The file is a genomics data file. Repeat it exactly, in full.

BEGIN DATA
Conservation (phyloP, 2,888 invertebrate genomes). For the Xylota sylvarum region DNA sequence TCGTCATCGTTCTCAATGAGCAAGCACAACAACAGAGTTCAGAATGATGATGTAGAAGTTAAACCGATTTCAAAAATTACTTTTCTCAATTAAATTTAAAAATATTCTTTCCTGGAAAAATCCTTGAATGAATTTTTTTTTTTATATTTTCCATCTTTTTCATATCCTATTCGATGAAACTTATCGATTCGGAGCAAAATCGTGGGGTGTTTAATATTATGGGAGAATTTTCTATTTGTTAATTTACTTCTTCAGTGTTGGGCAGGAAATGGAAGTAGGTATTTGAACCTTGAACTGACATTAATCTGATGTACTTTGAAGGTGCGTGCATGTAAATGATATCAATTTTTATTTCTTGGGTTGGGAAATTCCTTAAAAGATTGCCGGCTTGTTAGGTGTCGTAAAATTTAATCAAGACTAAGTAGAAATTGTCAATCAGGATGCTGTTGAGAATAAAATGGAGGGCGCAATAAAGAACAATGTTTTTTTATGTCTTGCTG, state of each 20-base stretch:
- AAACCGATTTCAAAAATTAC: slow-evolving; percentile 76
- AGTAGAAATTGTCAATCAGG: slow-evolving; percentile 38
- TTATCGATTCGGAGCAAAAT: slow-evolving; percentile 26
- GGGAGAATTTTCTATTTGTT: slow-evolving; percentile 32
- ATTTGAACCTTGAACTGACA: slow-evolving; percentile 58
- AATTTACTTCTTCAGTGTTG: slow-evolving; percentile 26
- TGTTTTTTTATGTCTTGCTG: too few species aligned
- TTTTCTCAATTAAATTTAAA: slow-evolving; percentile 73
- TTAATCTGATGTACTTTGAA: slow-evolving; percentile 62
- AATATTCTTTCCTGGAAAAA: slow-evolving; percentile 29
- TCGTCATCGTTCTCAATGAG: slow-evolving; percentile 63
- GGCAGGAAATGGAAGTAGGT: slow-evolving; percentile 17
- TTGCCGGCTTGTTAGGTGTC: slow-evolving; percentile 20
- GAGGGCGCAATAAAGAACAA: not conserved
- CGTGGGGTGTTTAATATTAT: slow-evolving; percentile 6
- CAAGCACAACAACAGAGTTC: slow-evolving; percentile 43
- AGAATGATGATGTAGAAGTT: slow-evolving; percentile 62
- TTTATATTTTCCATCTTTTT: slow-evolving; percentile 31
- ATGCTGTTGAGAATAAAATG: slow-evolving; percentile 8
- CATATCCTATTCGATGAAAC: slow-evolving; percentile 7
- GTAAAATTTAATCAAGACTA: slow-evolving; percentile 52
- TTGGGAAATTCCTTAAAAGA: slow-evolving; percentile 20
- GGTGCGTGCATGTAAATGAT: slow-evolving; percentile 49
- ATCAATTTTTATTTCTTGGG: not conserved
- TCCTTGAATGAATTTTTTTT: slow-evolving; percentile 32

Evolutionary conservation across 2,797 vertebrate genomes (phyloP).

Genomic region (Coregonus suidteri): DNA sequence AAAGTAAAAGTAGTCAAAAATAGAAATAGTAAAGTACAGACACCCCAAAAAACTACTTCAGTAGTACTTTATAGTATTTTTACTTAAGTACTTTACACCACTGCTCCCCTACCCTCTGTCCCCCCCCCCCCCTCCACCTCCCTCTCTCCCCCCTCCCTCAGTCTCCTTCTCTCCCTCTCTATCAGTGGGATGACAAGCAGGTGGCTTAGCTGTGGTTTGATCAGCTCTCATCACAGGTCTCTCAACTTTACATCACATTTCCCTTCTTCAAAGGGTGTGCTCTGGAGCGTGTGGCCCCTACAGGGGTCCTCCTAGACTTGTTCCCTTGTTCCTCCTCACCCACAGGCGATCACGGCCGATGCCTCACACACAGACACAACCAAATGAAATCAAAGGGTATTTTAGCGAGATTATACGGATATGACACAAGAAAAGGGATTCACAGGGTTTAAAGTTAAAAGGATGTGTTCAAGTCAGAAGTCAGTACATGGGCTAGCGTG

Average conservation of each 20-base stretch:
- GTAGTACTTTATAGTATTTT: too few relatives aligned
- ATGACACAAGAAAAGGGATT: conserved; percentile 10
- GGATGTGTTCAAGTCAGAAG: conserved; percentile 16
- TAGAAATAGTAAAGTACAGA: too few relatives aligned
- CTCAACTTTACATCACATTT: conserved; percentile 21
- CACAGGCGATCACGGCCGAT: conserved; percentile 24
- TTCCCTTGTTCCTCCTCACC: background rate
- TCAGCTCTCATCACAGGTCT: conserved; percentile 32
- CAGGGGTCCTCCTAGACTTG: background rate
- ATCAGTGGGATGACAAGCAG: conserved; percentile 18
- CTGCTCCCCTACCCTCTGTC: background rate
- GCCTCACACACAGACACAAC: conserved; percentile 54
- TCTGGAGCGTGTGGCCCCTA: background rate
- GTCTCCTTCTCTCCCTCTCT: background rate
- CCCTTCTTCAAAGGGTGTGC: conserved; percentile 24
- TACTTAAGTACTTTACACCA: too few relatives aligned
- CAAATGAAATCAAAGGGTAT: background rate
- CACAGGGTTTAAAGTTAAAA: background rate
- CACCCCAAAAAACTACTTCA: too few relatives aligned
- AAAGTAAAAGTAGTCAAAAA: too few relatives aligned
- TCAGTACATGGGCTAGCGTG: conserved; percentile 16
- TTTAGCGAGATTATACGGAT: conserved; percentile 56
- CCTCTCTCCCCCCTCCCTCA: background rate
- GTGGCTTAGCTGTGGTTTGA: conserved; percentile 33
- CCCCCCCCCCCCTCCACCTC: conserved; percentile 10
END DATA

Conservation (phyloP, 2,888 invertebrate genomes). For the Xylota sylvarum region DNA sequence TCGTCATCGTTCTCAATGAGCAAGCACAACAACAGAGTTCAGAATGATGATGTAGAAGTTAAACCGATTTCAAAAATTACTTTTCTCAATTAAATTTAAAAATATTCTTTCCTGGAAAAATCCTTGAATGAATTTTTTTTTTTATATTTTCCATCTTTTTCATATCCTATTCGATGAAACTTATCGATTCGGAGCAAAATCGTGGGGTGTTTAATATTATGGGAGAATTTTCTATTTGTTAATTTACTTCTTCAGTGTTGGGCAGGAAATGGAAGTAGGTATTTGAACCTTGAACTGACATTAATCTGATGTACTTTGAAGGTGCGTGCATGTAAATGATATCAATTTTTATTTCTTGGGTTGGGAAATTCCTTAAAAGATTGCCGGCTTGTTAGGTGTCGTAAAATTTAATCAAGACTAAGTAGAAATTGTCAATCAGGATGCTGTTGAGAATAAAATGGAGGGCGCAATAAAGAACAATGTTTTTTTATGTCTTGCTG, state of each 20-base stretch:
- AAACCGATTTCAAAAATTAC: slow-evolving; percentile 76
- AGTAGAAATTGTCAATCAGG: slow-evolving; percentile 38
- TTATCGATTCGGAGCAAAAT: slow-evolving; percentile 26
- GGGAGAATTTTCTATTTGTT: slow-evolving; percentile 32
- ATTTGAACCTTGAACTGACA: slow-evolving; percentile 58
- AATTTACTTCTTCAGTGTTG: slow-evolving; percentile 26
- TGTTTTTTTATGTCTTGCTG: too few species aligned
- TTTTCTCAATTAAATTTAAA: slow-evolving; percentile 73
- TTAATCTGATGTACTTTGAA: slow-evolving; percentile 62
- AATATTCTTTCCTGGAAAAA: slow-evolving; percentile 29
- TCGTCATCGTTCTCAATGAG: slow-evolving; percentile 63
- GGCAGGAAATGGAAGTAGGT: slow-evolving; percentile 17
- TTGCCGGCTTGTTAGGTGTC: slow-evolving; percentile 20
- GAGGGCGCAATAAAGAACAA: not conserved
- CGTGGGGTGTTTAATATTAT: slow-evolving; percentile 6
- CAAGCACAACAACAGAGTTC: slow-evolving; percentile 43
- AGAATGATGATGTAGAAGTT: slow-evolving; percentile 62
- TTTATATTTTCCATCTTTTT: slow-evolving; percentile 31
- ATGCTGTTGAGAATAAAATG: slow-evolving; percentile 8
- CATATCCTATTCGATGAAAC: slow-evolving; percentile 7
- GTAAAATTTAATCAAGACTA: slow-evolving; percentile 52
- TTGGGAAATTCCTTAAAAGA: slow-evolving; percentile 20
- GGTGCGTGCATGTAAATGAT: slow-evolving; percentile 49
- ATCAATTTTTATTTCTTGGG: not conserved
- TCCTTGAATGAATTTTTTTT: slow-evolving; percentile 32

Evolutionary conservation across 2,797 vertebrate genomes (phyloP).

Genomic region (Coregonus suidteri): DNA sequence AAAGTAAAAGTAGTCAAAAATAGAAATAGTAAAGTACAGACACCCCAAAAAACTACTTCAGTAGTACTTTATAGTATTTTTACTTAAGTACTTTACACCACTGCTCCCCTACCCTCTGTCCCCCCCCCCCCCTCCACCTCCCTCTCTCCCCCCTCCCTCAGTCTCCTTCTCTCCCTCTCTATCAGTGGGATGACAAGCAGGTGGCTTAGCTGTGGTTTGATCAGCTCTCATCACAGGTCTCTCAACTTTACATCACATTTCCCTTCTTCAAAGGGTGTGCTCTGGAGCGTGTGGCCCCTACAGGGGTCCTCCTAGACTTGTTCCCTTGTTCCTCCTCACCCACAGGCGATCACGGCCGATGCCTCACACACAGACACAACCAAATGAAATCAAAGGGTATTTTAGCGAGATTATACGGATATGACACAAGAAAAGGGATTCACAGGGTTTAAAGTTAAAAGGATGTGTTCAAGTCAGAAGTCAGTACATGGGCTAGCGTG

Average conservation of each 20-base stretch:
- GTAGTACTTTATAGTATTTT: too few relatives aligned
- ATGACACAAGAAAAGGGATT: conserved; percentile 10
- GGATGTGTTCAAGTCAGAAG: conserved; percentile 16
- TAGAAATAGTAAAGTACAGA: too few relatives aligned
- CTCAACTTTACATCACATTT: conserved; percentile 21
- CACAGGCGATCACGGCCGAT: conserved; percentile 24
- TTCCCTTGTTCCTCCTCACC: background rate
- TCAGCTCTCATCACAGGTCT: conserved; percentile 32
- CAGGGGTCCTCCTAGACTTG: background rate
- ATCAGTGGGATGACAAGCAG: conserved; percentile 18
- CTGCTCCCCTACCCTCTGTC: background rate
- GCCTCACACACAGACACAAC: conserved; percentile 54
- TCTGGAGCGTGTGGCCCCTA: background rate
- GTCTCCTTCTCTCCCTCTCT: background rate
- CCCTTCTTCAAAGGGTGTGC: conserved; percentile 24
- TACTTAAGTACTTTACACCA: too few relatives aligned
- CAAATGAAATCAAAGGGTAT: background rate
- CACAGGGTTTAAAGTTAAAA: background rate
- CACCCCAAAAAACTACTTCA: too few relatives aligned
- AAAGTAAAAGTAGTCAAAAA: too few relatives aligned
- TCAGTACATGGGCTAGCGTG: conserved; percentile 16
- TTTAGCGAGATTATACGGAT: conserved; percentile 56
- CCTCTCTCCCCCCTCCCTCA: background rate
- GTGGCTTAGCTGTGGTTTGA: conserved; percentile 33
- CCCCCCCCCCCCTCCACCTC: conserved; percentile 10